## Exploring Equations

- Lesson

In this lesson, students use their knowledge of weights and balance, symbolic expressions, and representations of functions to link all three concepts.

*Note: This activity can be completed by students in pairs or individually in front of computers.
*

### Try this Task!

Activity: Balance Scale with Expressions

When is *ax* + *b* = *bx* + *a*? (Use + for addition, - for subtraction, * for multiplication, / for division, and ^ to raise an expression to a power.)

- In the
**red (y1)**window, set*y*1 =*ax*+*b*, and in the**blue (y2)**window, set*y*2 =*bx*+*a*. Choose constants for*a*and*b*. - Examine the graph of these functions. Change the values of the parameters a and b multiple times. What do you notice?
- What conclusions can you make about the statement
*ax*+*b*=*bx*+*a*?

### Think about this Situation

Use the tool above to investigate this equation graphically and numerically for different values of a and b.

- What do you notice about the intersection of
*y*1 =*ax*+*b*and*y*2 =*bx*+*a*? - What does this tell you about the equation
*ax*+*b*=*bx*+*a*? - What can you say about the equation
*ax*+*b*=*bx*-*a*? - What other similar questions could be explored using three parameters
*a*,*b*, and*c*?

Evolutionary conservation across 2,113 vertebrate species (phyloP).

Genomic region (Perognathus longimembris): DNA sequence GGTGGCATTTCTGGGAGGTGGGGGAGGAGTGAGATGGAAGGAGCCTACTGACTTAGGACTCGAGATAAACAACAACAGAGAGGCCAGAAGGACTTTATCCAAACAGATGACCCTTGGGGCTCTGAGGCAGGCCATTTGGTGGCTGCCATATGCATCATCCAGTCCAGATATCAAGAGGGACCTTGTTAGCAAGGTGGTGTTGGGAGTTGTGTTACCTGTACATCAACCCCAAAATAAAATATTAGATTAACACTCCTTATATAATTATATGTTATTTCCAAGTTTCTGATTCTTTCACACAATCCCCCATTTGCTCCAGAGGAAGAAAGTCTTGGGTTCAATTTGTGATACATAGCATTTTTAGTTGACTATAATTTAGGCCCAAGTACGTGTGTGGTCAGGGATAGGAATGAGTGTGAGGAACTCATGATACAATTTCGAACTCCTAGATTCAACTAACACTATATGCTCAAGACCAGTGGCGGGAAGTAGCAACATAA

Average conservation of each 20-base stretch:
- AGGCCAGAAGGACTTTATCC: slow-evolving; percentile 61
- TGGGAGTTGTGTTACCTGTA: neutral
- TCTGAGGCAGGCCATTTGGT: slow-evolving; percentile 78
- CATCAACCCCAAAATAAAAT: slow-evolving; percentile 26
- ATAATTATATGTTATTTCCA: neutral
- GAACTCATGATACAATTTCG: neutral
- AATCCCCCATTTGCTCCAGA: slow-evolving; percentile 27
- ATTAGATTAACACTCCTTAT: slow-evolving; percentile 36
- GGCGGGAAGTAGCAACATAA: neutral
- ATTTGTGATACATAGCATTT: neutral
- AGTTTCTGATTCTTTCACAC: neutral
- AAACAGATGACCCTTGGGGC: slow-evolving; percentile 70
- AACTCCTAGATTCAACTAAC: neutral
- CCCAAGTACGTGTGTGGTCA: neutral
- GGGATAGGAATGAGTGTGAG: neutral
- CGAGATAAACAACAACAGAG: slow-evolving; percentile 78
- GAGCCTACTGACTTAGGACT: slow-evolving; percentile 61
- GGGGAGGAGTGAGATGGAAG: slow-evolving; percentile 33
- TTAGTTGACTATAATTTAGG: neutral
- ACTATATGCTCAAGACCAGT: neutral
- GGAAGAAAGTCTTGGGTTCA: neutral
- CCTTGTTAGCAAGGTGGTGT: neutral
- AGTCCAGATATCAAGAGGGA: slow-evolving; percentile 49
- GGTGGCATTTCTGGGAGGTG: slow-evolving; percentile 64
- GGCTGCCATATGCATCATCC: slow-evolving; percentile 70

### Discussion

This investigation has focused on equations as statements of numeric equality or inequality between two objects. The progression of tasks moves from a concrete notion to thinking of an equation as stating a relationship between two symbolic expressions and how this relationship can be investigated using graphical or numerical representations. Of course, this investigation illuminates only a portion of the role of equivalence in mathematics.

The equals sign has many other uses and interpretations. Each use provides an alternative viewpoint on the concept of equality, a different way in which mathematical objects can be equivalent. For example, the equals sign is used:

- defining functions, such as
*f*(*x*) =*x*+ 1. - in assignments such as I = I + 1 in computer programming.
- in creating structures such as
*x*^{2}+*y*^{2}=*r*^{2}(circle). - in creating equivalence classes such as 5 = 17 (mod 12).

**Extension**

If you find this investigation interesting, you might also enjoy other explorations which examine the equation

ax+b= (a+c)x+ (b+c).

**Questions for Students**

Refer to the Instructional Plan.

### Learning Objectives

- Investigate equivalence and systems of equation
- Identify and use functions

### NCTM Standards and Expectations

- Understand the meaning of equivalent forms of expressions, equations, inequalities, and relations.

- Write equivalent forms of equations, inequalities, and systems of equations and solve them with fluency—mentally or with paper and pencil in simple cases and using technology in all cases.

### Common Core State Standards – Practice

- CCSS.Math.Practice.MP5

Use appropriate tools strategically.

- CCSS.Math.Practice.MP7

Look for and make use of structure.